December 08, 2013 at 10:30am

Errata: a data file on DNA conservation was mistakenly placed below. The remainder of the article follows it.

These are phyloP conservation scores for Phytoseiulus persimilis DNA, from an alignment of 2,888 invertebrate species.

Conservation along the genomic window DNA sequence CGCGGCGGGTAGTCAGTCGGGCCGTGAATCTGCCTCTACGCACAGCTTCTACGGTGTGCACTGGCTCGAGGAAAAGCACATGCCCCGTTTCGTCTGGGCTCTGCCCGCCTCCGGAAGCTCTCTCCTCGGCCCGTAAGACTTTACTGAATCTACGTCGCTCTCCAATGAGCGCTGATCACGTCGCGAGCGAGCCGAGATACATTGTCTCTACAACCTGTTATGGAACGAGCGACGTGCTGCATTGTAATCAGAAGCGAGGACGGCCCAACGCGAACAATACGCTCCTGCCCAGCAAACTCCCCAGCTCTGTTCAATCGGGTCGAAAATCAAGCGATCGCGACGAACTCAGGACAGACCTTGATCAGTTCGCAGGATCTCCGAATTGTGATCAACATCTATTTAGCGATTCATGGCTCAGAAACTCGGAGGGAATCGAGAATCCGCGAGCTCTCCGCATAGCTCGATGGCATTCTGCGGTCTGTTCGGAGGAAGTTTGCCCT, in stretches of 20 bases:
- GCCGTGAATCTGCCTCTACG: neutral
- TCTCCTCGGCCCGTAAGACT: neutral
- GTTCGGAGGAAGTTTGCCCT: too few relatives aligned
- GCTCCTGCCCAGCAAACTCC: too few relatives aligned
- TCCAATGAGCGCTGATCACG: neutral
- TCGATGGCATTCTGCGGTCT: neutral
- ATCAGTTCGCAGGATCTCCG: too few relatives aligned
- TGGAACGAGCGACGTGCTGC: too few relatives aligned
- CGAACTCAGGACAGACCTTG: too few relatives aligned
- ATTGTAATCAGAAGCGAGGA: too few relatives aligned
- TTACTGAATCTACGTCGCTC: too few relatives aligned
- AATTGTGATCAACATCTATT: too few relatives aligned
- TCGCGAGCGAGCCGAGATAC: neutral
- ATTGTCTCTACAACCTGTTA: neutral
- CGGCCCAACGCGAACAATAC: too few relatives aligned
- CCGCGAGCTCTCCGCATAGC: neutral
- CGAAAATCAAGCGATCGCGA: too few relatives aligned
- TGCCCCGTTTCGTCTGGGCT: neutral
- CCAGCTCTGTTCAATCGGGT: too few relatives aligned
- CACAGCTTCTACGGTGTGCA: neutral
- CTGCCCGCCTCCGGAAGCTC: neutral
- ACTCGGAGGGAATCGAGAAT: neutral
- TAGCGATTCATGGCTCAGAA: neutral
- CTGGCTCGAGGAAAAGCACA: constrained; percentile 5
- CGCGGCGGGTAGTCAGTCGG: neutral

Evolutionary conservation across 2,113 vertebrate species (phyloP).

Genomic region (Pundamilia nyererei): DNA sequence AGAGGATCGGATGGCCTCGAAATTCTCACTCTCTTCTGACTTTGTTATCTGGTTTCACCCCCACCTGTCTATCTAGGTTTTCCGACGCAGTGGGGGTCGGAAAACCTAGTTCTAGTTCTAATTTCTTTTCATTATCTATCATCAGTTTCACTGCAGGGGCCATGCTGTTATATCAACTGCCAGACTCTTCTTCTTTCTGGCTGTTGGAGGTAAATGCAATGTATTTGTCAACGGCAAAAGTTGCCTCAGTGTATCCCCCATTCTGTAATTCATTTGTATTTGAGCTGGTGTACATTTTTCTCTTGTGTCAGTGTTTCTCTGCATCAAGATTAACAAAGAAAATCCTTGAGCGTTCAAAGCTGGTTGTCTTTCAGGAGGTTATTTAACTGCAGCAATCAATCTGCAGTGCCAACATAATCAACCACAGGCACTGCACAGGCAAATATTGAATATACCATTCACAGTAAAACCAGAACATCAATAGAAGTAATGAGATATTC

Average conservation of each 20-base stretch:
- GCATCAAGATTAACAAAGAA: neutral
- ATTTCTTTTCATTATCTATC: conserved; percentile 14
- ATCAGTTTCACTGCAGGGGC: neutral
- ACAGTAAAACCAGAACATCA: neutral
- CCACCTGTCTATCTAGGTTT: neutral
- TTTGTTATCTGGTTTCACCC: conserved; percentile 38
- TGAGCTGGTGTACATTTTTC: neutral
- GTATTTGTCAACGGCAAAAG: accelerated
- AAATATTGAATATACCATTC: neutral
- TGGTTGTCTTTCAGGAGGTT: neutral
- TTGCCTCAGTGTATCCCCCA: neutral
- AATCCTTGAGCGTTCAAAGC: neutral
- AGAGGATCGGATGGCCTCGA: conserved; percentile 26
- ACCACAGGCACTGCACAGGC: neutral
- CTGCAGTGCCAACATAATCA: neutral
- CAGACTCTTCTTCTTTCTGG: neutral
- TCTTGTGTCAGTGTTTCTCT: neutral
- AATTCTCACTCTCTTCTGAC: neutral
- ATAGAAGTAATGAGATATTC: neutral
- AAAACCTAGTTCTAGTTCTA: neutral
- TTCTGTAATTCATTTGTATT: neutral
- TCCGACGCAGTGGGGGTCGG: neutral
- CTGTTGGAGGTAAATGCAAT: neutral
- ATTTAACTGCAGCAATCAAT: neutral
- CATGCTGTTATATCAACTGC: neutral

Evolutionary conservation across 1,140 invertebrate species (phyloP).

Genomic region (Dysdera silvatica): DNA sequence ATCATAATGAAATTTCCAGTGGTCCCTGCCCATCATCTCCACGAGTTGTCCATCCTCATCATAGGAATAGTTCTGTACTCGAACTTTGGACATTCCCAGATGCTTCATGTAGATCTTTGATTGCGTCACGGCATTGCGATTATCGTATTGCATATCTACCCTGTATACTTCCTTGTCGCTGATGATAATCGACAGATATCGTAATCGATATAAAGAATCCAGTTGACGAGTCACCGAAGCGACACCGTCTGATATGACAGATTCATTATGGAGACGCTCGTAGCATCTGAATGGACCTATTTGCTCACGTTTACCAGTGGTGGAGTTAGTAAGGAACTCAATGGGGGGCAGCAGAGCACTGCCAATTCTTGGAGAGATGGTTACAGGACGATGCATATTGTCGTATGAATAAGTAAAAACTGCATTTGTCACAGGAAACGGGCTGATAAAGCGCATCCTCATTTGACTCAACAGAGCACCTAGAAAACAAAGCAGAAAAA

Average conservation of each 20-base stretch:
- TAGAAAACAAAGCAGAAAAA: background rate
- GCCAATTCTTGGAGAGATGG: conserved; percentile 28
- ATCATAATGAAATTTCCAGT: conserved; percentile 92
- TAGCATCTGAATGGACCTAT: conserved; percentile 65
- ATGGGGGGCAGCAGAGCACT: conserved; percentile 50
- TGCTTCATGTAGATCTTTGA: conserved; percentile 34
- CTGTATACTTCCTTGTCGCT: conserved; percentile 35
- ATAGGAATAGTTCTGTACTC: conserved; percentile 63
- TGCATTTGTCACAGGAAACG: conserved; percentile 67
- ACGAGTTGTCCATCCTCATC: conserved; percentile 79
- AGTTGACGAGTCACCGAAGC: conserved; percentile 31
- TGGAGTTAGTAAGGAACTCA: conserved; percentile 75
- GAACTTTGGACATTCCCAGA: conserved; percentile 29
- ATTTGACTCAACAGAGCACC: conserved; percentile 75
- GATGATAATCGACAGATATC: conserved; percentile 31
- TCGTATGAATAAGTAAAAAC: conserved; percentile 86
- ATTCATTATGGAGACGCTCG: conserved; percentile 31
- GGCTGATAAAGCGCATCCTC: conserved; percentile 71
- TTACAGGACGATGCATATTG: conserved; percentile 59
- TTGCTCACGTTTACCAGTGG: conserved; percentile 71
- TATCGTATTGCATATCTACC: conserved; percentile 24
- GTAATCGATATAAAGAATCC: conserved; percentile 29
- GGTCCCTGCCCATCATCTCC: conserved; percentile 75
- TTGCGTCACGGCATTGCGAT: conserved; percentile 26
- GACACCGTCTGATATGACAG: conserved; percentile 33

After finishing grad school at LSU in the mid 80’s I moved to New York City for 15 years and very quickly figured out two things: I’d never experienced true cold and I had never really been shown/taught to dress for the cold. Years before I bought my first deer camp in the Catskills I went to scout public land (no internet or Google Earth) and was shocked to see official State signage that stated that cotton long underwear was banned beyond that point as it amounted to a potential death sentence! After talking to fellow outdoorsmen I came to learn the basics: NO COTTON! Wool, fur, feathers, and synthetics are the only way to go. Layer! More layers of thinner garments that are somewhat loose fitting will keep you warmer and give you more freedom of movement. You need the looseness to allow air to be trapped more efficiently. As for feet this loose fit is key. ! When hunting as a guest at a 5000 acre 19th century Camp (one of the “Great Camps” of the Adirondacks) my host went over these basic rules of comfort as iron clad regulations to prevent my potential death or injury from hypothermia or frost bite. As for feet he explained that even though I had good socks that if I couldn’t wiggle my toes freely in my boots with layered socks, on stand, my toes would get too cold fast. To this day if I’m going to stand hunt (or walk less than a few miles a day) I wear boots that are a full size larger than normal. Thin poly-pro liners under heavy wool work well for me. The liners help wick sweat but you need that ROOM to allow movement and air circulation so that moisture can get out. I’ve got a bunch of boots and regardless of leather, nylon, or rubber, insulated or not, layering and fit are key to toasty toes and a comfortable hunt.